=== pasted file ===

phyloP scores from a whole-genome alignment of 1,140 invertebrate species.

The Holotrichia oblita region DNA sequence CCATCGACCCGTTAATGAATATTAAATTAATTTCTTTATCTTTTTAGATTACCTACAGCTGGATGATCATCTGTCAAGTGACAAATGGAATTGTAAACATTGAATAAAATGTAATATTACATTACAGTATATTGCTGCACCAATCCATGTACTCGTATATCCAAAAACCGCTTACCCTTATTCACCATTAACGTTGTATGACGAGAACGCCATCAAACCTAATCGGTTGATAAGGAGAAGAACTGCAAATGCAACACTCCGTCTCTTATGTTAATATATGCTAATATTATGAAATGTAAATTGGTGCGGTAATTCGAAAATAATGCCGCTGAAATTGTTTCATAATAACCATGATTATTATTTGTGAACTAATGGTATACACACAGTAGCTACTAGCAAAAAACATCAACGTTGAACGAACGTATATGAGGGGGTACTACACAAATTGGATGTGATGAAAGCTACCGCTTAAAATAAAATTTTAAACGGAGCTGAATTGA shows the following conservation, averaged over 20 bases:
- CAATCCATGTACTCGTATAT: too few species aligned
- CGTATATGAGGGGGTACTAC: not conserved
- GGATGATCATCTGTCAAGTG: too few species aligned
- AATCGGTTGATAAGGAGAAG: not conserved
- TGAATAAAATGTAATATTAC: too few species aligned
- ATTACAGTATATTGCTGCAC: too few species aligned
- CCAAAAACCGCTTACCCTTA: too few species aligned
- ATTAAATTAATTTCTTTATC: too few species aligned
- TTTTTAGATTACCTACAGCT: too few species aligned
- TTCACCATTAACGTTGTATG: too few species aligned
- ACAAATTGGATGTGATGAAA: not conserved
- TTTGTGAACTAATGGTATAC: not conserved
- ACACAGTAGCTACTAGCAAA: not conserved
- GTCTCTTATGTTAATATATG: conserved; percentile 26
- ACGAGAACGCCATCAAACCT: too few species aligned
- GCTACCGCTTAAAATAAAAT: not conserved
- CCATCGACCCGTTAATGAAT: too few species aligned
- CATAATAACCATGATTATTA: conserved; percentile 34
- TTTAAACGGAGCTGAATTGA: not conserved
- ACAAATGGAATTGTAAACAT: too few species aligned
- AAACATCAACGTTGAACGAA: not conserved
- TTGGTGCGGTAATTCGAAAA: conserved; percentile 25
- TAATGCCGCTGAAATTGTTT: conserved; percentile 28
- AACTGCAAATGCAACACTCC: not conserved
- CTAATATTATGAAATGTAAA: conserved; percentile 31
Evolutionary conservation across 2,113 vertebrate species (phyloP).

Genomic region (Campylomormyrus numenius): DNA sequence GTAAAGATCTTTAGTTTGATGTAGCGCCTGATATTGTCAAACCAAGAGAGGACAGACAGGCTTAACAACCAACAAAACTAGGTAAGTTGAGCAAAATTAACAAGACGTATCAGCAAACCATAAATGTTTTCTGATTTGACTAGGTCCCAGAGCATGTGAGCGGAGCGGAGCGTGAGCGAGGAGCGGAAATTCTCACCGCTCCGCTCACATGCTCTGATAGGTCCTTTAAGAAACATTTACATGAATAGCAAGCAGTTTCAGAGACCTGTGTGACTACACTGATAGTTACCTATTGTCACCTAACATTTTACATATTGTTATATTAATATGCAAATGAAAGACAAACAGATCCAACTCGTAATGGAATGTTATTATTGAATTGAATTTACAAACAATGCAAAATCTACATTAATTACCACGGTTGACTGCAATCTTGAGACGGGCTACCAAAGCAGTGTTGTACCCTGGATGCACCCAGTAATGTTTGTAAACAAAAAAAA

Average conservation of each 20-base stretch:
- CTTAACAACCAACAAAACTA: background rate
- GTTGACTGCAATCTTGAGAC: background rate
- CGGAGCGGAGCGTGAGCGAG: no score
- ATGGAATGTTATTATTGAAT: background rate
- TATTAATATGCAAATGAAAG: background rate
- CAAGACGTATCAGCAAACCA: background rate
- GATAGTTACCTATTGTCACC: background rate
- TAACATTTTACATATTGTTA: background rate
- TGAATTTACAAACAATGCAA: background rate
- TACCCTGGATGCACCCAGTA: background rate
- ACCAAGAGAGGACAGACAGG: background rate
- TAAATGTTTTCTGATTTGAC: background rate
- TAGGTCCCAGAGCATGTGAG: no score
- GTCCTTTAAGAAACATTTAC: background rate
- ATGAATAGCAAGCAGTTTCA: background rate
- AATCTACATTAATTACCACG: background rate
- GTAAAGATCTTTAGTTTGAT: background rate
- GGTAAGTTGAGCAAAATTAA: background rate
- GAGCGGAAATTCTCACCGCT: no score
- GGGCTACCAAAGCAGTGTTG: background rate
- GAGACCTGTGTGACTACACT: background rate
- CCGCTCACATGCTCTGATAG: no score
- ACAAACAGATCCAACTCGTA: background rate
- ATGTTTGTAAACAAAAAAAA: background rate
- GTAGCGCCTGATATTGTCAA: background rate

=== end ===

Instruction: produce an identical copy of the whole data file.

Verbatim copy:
phyloP scores from a whole-genome alignment of 1,140 invertebrate species.

The Holotrichia oblita region DNA sequence CCATCGACCCGTTAATGAATATTAAATTAATTTCTTTATCTTTTTAGATTACCTACAGCTGGATGATCATCTGTCAAGTGACAAATGGAATTGTAAACATTGAATAAAATGTAATATTACATTACAGTATATTGCTGCACCAATCCATGTACTCGTATATCCAAAAACCGCTTACCCTTATTCACCATTAACGTTGTATGACGAGAACGCCATCAAACCTAATCGGTTGATAAGGAGAAGAACTGCAAATGCAACACTCCGTCTCTTATGTTAATATATGCTAATATTATGAAATGTAAATTGGTGCGGTAATTCGAAAATAATGCCGCTGAAATTGTTTCATAATAACCATGATTATTATTTGTGAACTAATGGTATACACACAGTAGCTACTAGCAAAAAACATCAACGTTGAACGAACGTATATGAGGGGGTACTACACAAATTGGATGTGATGAAAGCTACCGCTTAAAATAAAATTTTAAACGGAGCTGAATTGA shows the following conservation, averaged over 20 bases:
- CAATCCATGTACTCGTATAT: too few species aligned
- CGTATATGAGGGGGTACTAC: not conserved
- GGATGATCATCTGTCAAGTG: too few species aligned
- AATCGGTTGATAAGGAGAAG: not conserved
- TGAATAAAATGTAATATTAC: too few species aligned
- ATTACAGTATATTGCTGCAC: too few species aligned
- CCAAAAACCGCTTACCCTTA: too few species aligned
- ATTAAATTAATTTCTTTATC: too few species aligned
- TTTTTAGATTACCTACAGCT: too few species aligned
- TTCACCATTAACGTTGTATG: too few species aligned
- ACAAATTGGATGTGATGAAA: not conserved
- TTTGTGAACTAATGGTATAC: not conserved
- ACACAGTAGCTACTAGCAAA: not conserved
- GTCTCTTATGTTAATATATG: conserved; percentile 26
- ACGAGAACGCCATCAAACCT: too few species aligned
- GCTACCGCTTAAAATAAAAT: not conserved
- CCATCGACCCGTTAATGAAT: too few species aligned
- CATAATAACCATGATTATTA: conserved; percentile 34
- TTTAAACGGAGCTGAATTGA: not conserved
- ACAAATGGAATTGTAAACAT: too few species aligned
- AAACATCAACGTTGAACGAA: not conserved
- TTGGTGCGGTAATTCGAAAA: conserved; percentile 25
- TAATGCCGCTGAAATTGTTT: conserved; percentile 28
- AACTGCAAATGCAACACTCC: not conserved
- CTAATATTATGAAATGTAAA: conserved; percentile 31
Evolutionary conservation across 2,113 vertebrate species (phyloP).

Genomic region (Campylomormyrus numenius): DNA sequence GTAAAGATCTTTAGTTTGATGTAGCGCCTGATATTGTCAAACCAAGAGAGGACAGACAGGCTTAACAACCAACAAAACTAGGTAAGTTGAGCAAAATTAACAAGACGTATCAGCAAACCATAAATGTTTTCTGATTTGACTAGGTCCCAGAGCATGTGAGCGGAGCGGAGCGTGAGCGAGGAGCGGAAATTCTCACCGCTCCGCTCACATGCTCTGATAGGTCCTTTAAGAAACATTTACATGAATAGCAAGCAGTTTCAGAGACCTGTGTGACTACACTGATAGTTACCTATTGTCACCTAACATTTTACATATTGTTATATTAATATGCAAATGAAAGACAAACAGATCCAACTCGTAATGGAATGTTATTATTGAATTGAATTTACAAACAATGCAAAATCTACATTAATTACCACGGTTGACTGCAATCTTGAGACGGGCTACCAAAGCAGTGTTGTACCCTGGATGCACCCAGTAATGTTTGTAAACAAAAAAAA

Average conservation of each 20-base stretch:
- CTTAACAACCAACAAAACTA: background rate
- GTTGACTGCAATCTTGAGAC: background rate
- CGGAGCGGAGCGTGAGCGAG: no score
- ATGGAATGTTATTATTGAAT: background rate
- TATTAATATGCAAATGAAAG: background rate
- CAAGACGTATCAGCAAACCA: background rate
- GATAGTTACCTATTGTCACC: background rate
- TAACATTTTACATATTGTTA: background rate
- TGAATTTACAAACAATGCAA: background rate
- TACCCTGGATGCACCCAGTA: background rate
- ACCAAGAGAGGACAGACAGG: background rate
- TAAATGTTTTCTGATTTGAC: background rate
- TAGGTCCCAGAGCATGTGAG: no score
- GTCCTTTAAGAAACATTTAC: background rate
- ATGAATAGCAAGCAGTTTCA: background rate
- AATCTACATTAATTACCACG: background rate
- GTAAAGATCTTTAGTTTGAT: background rate
- GGTAAGTTGAGCAAAATTAA: background rate
- GAGCGGAAATTCTCACCGCT: no score
- GGGCTACCAAAGCAGTGTTG: background rate
- GAGACCTGTGTGACTACACT: background rate
- CCGCTCACATGCTCTGATAG: no score
- ACAAACAGATCCAACTCGTA: background rate
- ATGTTTGTAAACAAAAAAAA: background rate
- GTAGCGCCTGATATTGTCAA: background rate